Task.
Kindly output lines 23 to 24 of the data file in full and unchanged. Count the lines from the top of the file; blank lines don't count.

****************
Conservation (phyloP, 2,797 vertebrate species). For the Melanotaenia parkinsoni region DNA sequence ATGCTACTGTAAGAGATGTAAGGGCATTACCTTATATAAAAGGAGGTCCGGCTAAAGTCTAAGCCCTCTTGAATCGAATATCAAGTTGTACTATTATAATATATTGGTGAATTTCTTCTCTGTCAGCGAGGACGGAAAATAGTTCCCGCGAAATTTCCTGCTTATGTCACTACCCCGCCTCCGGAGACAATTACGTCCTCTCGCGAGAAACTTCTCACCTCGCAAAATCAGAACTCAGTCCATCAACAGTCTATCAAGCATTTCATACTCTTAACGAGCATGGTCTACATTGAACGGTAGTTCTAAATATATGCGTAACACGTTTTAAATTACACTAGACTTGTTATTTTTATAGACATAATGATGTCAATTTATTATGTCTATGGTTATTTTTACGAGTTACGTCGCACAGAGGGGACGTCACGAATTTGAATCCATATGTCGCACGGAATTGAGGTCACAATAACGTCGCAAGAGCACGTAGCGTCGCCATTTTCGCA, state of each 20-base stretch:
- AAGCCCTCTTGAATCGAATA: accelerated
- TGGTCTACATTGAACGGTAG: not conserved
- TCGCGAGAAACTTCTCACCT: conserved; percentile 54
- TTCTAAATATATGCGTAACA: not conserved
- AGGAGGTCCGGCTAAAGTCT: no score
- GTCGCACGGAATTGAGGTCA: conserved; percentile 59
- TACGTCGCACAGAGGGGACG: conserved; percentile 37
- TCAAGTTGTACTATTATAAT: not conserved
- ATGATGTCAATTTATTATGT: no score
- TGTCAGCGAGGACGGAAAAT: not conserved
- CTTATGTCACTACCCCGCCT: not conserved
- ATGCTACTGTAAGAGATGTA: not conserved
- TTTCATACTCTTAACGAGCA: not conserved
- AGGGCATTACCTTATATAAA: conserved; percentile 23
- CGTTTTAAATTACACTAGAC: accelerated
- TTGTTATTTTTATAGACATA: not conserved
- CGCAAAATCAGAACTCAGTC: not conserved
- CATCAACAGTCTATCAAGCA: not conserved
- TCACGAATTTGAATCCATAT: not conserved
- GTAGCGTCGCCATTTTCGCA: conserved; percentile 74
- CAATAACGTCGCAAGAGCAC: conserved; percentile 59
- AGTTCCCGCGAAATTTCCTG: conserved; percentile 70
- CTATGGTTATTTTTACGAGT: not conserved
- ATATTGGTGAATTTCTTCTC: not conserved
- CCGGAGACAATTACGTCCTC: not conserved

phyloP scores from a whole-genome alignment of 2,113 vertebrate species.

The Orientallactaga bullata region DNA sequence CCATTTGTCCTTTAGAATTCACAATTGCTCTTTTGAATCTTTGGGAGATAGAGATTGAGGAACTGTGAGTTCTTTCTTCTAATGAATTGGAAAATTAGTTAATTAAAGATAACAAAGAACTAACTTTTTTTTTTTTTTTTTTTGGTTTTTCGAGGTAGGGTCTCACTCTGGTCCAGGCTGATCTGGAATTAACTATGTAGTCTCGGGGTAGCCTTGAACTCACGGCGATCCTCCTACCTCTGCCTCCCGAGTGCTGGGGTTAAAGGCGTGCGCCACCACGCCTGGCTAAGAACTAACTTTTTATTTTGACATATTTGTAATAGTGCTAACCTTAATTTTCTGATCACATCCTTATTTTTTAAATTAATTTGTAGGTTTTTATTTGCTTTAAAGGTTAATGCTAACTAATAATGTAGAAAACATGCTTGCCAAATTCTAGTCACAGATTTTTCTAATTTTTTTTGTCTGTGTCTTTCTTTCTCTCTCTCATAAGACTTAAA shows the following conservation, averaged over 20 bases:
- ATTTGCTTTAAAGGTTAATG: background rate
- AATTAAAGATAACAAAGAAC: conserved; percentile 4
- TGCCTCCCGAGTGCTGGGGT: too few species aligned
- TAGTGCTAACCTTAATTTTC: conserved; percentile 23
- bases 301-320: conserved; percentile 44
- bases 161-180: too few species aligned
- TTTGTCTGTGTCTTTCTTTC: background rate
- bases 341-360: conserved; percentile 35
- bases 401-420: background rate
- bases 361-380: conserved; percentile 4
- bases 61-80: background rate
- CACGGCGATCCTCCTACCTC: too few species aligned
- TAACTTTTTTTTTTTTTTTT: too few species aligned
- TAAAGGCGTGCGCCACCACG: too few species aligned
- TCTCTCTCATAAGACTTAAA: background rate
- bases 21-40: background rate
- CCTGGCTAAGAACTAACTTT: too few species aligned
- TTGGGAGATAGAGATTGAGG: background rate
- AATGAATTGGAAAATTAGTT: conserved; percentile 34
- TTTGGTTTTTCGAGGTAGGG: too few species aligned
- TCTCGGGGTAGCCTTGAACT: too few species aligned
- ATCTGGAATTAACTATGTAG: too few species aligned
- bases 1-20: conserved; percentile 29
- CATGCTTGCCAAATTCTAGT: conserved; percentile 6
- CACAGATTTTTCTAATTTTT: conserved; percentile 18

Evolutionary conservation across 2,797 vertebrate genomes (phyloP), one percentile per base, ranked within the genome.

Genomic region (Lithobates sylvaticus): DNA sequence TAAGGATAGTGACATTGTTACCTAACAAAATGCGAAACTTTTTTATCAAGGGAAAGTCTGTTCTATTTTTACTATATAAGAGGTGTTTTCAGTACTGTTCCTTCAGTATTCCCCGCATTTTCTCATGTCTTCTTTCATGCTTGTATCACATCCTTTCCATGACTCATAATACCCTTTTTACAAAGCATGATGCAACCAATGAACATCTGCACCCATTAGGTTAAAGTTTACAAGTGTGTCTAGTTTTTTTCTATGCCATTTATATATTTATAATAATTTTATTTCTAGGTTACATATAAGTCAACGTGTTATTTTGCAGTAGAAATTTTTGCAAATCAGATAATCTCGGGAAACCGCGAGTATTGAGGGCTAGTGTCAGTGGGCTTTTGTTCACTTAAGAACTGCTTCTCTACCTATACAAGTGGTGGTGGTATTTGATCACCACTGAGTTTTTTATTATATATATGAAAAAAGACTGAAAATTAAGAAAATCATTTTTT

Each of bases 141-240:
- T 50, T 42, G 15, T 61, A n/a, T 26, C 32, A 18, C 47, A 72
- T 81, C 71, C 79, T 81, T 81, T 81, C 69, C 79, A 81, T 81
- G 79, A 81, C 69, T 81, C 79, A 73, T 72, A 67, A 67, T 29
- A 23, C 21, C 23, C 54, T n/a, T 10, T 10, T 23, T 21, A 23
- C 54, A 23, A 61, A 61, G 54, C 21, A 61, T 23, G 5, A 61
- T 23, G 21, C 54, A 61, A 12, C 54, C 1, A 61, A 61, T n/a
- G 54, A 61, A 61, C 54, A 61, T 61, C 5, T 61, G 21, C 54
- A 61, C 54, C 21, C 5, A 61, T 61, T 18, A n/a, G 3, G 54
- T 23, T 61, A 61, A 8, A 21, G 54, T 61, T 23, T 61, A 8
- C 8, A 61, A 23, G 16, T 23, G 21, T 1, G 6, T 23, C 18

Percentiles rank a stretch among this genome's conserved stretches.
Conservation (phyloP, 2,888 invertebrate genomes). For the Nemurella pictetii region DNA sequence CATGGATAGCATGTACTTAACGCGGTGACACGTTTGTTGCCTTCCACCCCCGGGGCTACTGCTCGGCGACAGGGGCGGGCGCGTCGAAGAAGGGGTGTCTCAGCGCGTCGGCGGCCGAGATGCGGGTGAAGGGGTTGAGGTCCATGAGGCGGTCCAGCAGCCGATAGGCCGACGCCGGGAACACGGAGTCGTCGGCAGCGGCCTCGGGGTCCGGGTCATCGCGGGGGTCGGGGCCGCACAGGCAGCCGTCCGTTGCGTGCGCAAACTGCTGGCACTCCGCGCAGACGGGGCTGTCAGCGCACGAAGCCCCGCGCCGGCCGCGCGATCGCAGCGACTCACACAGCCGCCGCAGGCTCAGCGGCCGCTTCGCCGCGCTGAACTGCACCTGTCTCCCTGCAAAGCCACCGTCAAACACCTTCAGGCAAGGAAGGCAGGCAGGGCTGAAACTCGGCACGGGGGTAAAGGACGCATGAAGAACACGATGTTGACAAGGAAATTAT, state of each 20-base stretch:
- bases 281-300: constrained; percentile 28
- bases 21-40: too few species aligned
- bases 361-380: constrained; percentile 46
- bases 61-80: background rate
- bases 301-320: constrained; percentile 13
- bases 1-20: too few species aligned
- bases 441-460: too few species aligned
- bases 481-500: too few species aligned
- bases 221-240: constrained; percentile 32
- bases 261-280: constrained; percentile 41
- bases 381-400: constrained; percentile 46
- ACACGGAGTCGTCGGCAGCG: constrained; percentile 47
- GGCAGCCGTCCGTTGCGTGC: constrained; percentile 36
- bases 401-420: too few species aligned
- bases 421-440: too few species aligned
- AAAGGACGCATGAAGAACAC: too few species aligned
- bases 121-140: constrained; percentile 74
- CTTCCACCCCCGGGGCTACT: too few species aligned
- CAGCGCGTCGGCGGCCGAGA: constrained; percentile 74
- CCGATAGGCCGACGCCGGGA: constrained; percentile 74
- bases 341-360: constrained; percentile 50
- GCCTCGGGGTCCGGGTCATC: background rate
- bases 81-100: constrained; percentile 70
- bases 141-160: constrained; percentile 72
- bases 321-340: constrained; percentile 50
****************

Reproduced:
- AGTTCCCGCGAAATTTCCTG: conserved; percentile 70
- CTATGGTTATTTTTACGAGT: not conserved